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Lab Works to Unravel Puzzle of Soldier's ID

The remains of a WWII airman found in the Sierra Nevada last month are being painstakingly examined at base in Hawaii.

November 14, 2005|Steve Chawkins | Times Staff Writer

HICKAM AIR FORCE BASE, Hawaii — Last month, yet another flag-draped metal box was ceremoniously borne through the back doors of the Central Identification Laboratory by four solemn soldiers.

Since then, scientists have given the new arrival their customary attention -- a kind of intense scrutiny seldom given to the living.

They have weighed and measured and X-rayed the mummified remains of the man who was found Oct. 16 in a glacier in the Sierra Nevada.

If he was one of four young airmen whose World War II training plane crashed nearby, he would have been encased in ice for nearly 63 years.

At the lab, near Pearl Harbor, investigators have combed through every fiber of his tattered green pants, green underwear and green cable-knit sweater, looking for a name, for laundry marks, for sizes that would indicate height and weight.

They have puzzled over high-tech ways to make out a severely corroded metal name tag that was still pinned over his heart, figuring it might have belonged to one of the men on the ill-fated 1942 flight.

They have conferred with a rare-manuscript expert at the University of Hawaii, who plans to freeze-dry the man's tiny red address book and tease open congealed pages that may be blank -- or may yield a wealth of clues to the man's identity.

"We go through thousands of items," said Robert Mann, deputy director of the lab, who is charged with identifying the remains of all American troops missing in action. "We take buttons and boots and grommets and lighters, and watches that stopped at the moment of impact. It all matters."

The well-preserved remains from California's Mt. Mendel are just another entry on the lab's long list of active cases.

The oldest is a soldier from the War of 1812. There also are two Civil War sailors found three years ago in the wreckage of the naval warship Monitor; one of them, scientists theorize, was a pipe smoker in his 40s who was accustomed to heavy labor.

They are brought here from around the world, sometimes bone by bone.

The pilot who couldn't make it over the Himalayas in World War II is flown from Tibet. The GI who disappeared in a blood-soaked German forest, the fighter jock who plunged into a Vietnamese rice paddy, the prisoners excavated from a mass grave in Korea -- America's lost who now are found wind up here.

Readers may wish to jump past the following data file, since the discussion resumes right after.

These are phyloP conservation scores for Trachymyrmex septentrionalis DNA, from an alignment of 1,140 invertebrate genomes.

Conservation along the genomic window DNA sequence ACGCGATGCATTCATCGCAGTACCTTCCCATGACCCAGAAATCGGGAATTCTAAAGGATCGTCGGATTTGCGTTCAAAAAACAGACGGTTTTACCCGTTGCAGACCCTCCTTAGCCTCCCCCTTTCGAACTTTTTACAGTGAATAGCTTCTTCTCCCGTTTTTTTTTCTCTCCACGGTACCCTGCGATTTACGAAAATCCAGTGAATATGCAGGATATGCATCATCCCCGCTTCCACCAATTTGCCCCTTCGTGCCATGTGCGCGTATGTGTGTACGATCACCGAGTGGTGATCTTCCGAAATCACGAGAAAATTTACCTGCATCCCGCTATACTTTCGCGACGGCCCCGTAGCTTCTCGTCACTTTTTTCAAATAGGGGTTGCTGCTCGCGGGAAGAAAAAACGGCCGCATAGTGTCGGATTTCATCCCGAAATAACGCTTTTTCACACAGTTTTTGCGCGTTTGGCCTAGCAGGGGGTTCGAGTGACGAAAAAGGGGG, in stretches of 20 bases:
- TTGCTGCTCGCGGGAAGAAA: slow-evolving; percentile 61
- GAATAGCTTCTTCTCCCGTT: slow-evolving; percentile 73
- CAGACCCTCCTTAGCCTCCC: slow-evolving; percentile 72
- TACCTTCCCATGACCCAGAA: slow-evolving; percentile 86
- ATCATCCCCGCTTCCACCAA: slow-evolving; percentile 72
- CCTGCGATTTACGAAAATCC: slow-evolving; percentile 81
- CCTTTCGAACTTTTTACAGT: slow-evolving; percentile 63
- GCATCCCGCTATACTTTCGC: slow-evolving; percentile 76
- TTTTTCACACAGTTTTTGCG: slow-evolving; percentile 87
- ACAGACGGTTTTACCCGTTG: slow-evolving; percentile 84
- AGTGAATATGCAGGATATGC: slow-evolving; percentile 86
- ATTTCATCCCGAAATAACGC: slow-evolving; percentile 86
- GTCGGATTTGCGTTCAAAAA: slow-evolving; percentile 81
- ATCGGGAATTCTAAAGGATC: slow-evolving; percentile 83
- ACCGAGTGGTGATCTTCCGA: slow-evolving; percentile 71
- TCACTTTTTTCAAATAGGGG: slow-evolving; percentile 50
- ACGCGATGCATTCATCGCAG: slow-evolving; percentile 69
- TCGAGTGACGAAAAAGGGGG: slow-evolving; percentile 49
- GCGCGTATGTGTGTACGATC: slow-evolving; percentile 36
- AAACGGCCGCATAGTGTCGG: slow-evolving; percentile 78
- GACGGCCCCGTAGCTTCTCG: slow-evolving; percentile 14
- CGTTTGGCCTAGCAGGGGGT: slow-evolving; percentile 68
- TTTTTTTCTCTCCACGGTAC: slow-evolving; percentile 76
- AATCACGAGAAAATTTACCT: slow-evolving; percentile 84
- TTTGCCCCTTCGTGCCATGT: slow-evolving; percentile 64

Some are discovered by local residents tilling a field or clearing a forest. Others are found by teams from the lab and its parent agency, the Joint POW-MIA Accounting Command.

Each year, at least five expeditions are mounted to old battlegrounds and suspected crash sites, from Poland to Palau. Anthropologists, linguists and explosives experts travel to remote areas, interviewing locals and scouring the countryside for traces of missing American troops.

The fragments they find end up back at the lab.

In a large white room, scientists pore over 21 tables neatly arrayed with browning bones, patches of skull, shards of jaw -- all laid out head to toe, known only by the numbers they have been assigned.

When they are carried in, all are unknown soldiers. If they leave -- and some 1,100 unknowns are still shelved in boxes within the lab's vault -- they are returned to their families and, often, buried with full honors at Arlington National Cemetery.

Most other countries do not have similar operations, according to command officials. The agency operates on a budget of about $46 million annually. And about 100 service members are identified each year.

"It's a promise made to every person in uniform: We leave no comrades behind," said Maj. Rumi Nielson-Green, a spokeswoman for the lab. "I don't know why it's uniquely American. Maybe it's because we're a relatively new country and don't have many centuries of foreign battles behind us. But, to me, it makes absolute sense."

The U.S. effort has not always enjoyed either success or support. At a congressional hearing in 1986, top forensic anthropologists blasted the lab for slipshod methods, contending that there was no scientific basis for identifying 13 airmen missing in Laos from bone chips no bigger than a quarter.

Under pressure from families, the lab, accused of "voodoo forensics," was forced to rescind its conclusion in two of those cases.

The negative publicity helped spur a turnaround, said Tom Holland, the lab's current director. The staff was expanded, and anthropologists skilled in investigative work replaced a mortician and a handful of assistants. With 31 forensic anthropologists and three forensic dentists, the lab today claims to be the largest facility of its kind in the world.

As if to underscore the credentials of the staff, dozens of their scholarly papers have been posted on a bulletin board: "Last Meals: Recovering Abdominal Contents from Skeletonized Remains"; "Radiographic Examination of Chinese Foot binding"; "On Morning Sickness and the Neolithic Revolution."

Some of their most important research takes place out in the field, where the job gets harder with each passing year.

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